Background: Idiopathic pulmonary fibrosis (IPF) is a chronic, devastating, interstitial lung disease, with few therapeutic options. IPF is characterized by pulmonary restriction, dyspnea, hypoxemia, exercise intolerance and poor quality of life (QOL).
Objectives: We aimed to examine the effect of exercise training (ET) on clinical outcomes in IPF patients.
Methods: A randomized controlled study included thirty-two IPF patients (aged 68 ± 8 years) who were allocated either to the ET group (n = 15), participating in a 12-week, twice-weekly 60-min supervised ET-based pulmonary rehabilitation program, or to a control group (n = 17) continuing with regular medical treatment alone. Cardiopulmonary exercise test, 6-min walking distance (6MWD) test, 30-second chair-stand test, pulmonary function tests, dyspnea and QOL were assessed at baseline and at the end of the 12-week intervention.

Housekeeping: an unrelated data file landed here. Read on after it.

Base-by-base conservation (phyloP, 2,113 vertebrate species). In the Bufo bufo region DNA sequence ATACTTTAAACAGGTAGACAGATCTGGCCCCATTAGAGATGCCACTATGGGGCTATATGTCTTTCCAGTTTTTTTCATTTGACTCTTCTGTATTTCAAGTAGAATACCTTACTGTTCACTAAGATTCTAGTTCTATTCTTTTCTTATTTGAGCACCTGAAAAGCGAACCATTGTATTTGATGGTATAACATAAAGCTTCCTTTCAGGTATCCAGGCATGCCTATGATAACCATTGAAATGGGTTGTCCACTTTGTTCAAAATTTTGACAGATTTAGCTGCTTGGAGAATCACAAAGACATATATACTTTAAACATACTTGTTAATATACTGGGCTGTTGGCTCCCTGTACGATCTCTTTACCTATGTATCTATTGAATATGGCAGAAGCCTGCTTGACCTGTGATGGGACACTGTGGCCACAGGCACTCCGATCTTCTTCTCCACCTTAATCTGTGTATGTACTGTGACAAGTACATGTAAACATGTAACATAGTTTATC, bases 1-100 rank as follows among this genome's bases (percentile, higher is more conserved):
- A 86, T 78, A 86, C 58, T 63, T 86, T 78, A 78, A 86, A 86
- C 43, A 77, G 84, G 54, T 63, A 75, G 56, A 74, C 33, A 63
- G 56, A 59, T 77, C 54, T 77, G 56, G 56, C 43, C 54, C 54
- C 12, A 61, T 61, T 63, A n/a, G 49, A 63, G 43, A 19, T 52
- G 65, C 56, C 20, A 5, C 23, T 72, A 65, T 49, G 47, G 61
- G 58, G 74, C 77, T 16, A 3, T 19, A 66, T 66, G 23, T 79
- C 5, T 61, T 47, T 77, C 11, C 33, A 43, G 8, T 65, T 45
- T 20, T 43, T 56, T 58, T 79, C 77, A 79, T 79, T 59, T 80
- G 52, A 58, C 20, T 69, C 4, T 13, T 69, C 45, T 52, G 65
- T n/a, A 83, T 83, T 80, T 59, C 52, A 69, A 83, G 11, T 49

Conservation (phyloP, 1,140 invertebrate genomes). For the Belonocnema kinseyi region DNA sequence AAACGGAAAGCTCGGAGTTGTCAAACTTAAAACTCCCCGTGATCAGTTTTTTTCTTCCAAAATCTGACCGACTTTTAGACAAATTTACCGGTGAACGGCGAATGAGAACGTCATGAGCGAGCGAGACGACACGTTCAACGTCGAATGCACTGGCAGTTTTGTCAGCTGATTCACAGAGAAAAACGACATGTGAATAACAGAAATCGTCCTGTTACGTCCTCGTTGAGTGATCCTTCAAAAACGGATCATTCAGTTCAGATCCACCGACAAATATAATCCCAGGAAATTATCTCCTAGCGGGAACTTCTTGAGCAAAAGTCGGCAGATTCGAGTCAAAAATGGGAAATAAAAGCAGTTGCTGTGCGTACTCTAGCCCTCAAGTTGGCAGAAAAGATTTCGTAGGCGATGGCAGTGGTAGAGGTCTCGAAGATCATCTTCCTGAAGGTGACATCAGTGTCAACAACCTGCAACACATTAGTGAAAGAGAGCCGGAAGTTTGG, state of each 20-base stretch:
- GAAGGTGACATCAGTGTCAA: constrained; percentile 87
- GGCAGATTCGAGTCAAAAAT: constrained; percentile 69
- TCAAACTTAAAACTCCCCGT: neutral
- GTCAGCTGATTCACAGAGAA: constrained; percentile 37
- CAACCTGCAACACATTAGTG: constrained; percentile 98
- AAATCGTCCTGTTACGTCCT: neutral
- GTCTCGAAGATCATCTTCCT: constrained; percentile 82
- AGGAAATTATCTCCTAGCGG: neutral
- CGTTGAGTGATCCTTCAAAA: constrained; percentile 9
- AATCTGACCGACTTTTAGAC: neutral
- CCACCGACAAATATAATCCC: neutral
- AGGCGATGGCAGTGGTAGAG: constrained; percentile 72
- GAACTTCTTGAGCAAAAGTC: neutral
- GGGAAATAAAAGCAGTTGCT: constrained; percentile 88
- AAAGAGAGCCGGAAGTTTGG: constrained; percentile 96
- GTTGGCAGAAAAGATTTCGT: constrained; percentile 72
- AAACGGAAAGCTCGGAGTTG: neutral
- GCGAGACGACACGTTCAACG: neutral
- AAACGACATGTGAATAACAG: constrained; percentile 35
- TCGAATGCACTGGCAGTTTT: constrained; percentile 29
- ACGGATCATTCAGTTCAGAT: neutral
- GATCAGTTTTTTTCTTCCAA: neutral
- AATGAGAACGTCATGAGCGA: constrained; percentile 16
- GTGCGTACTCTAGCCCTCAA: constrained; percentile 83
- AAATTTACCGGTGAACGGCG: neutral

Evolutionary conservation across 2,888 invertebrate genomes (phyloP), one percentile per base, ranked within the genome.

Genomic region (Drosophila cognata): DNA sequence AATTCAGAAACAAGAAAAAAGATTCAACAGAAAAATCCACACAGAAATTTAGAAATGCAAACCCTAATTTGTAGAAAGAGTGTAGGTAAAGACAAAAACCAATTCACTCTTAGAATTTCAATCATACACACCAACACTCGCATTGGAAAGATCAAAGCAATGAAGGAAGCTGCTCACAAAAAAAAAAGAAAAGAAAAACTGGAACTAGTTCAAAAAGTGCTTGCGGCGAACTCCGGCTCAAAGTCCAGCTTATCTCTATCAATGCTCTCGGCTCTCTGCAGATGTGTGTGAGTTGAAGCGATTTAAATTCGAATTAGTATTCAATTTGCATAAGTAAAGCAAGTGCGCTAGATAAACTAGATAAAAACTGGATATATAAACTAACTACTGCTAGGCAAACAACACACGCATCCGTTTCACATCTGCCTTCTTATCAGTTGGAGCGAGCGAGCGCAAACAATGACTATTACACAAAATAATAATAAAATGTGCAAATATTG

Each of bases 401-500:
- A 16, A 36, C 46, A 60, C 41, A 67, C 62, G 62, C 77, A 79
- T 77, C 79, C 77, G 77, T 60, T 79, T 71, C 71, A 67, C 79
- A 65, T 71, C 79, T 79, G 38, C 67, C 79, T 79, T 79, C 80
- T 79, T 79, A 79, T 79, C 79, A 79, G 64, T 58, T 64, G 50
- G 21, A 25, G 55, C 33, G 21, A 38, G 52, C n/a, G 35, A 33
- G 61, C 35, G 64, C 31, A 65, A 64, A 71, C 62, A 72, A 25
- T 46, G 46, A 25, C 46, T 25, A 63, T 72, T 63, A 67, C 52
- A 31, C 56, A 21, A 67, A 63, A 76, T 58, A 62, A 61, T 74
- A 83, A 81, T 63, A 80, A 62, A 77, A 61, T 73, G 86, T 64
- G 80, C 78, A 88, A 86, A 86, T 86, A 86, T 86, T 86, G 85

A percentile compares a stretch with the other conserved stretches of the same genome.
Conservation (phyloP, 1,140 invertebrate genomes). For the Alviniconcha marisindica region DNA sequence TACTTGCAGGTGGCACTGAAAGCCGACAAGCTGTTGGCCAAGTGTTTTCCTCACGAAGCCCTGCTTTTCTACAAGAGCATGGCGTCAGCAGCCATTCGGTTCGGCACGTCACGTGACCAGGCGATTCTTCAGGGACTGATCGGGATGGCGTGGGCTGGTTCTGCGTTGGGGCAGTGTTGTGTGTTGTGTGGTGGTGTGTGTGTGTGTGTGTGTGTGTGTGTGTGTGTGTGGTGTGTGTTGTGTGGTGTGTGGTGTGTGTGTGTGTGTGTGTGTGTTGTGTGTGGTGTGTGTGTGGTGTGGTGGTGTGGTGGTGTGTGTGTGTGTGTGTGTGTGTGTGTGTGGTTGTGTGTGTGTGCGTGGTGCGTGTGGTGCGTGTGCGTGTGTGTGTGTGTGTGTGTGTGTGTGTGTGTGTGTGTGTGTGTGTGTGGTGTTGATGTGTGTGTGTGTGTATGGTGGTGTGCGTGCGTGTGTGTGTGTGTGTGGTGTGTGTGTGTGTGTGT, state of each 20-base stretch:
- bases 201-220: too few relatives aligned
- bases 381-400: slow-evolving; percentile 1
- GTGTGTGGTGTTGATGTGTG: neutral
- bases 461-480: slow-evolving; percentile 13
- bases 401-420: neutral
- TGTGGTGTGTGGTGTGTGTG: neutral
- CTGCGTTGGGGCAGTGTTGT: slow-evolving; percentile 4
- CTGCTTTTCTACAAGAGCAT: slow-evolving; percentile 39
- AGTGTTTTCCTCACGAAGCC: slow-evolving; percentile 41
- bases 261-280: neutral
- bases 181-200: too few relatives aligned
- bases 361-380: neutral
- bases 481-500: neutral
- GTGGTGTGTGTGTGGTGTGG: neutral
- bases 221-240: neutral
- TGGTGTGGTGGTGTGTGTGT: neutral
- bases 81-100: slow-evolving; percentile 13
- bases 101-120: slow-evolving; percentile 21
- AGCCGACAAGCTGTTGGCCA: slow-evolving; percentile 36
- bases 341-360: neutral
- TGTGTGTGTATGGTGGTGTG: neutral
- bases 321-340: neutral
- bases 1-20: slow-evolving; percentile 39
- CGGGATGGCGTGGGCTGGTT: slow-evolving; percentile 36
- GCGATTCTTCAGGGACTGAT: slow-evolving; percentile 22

Results: Significant differences were observed between the ET and the control groups in raw mean deltas (Δ = post- - pre-intervention): Δ6MWD, 81 m, p < 0.001; ΔVO2 peak, 2.6 ml/kg/min, p = 0.002; Δwork rate, 22 W, p < 0.001; Δanaerobic threshold, 3.1 ml/kg/min, p < 0.001, and ΔFVC % predicted, 6%, p = 0.038. Dyspnea, QOL and 30-second chair-stand were also improved significantly following the program.
Conclusions: ET improves exercise tolerance, functional capacity, pulmonary function, dyspnea and QOL in patients with IPF, suggesting a short-term treatment efficacy for clinical improvement, and should be considered the standard care for IPF.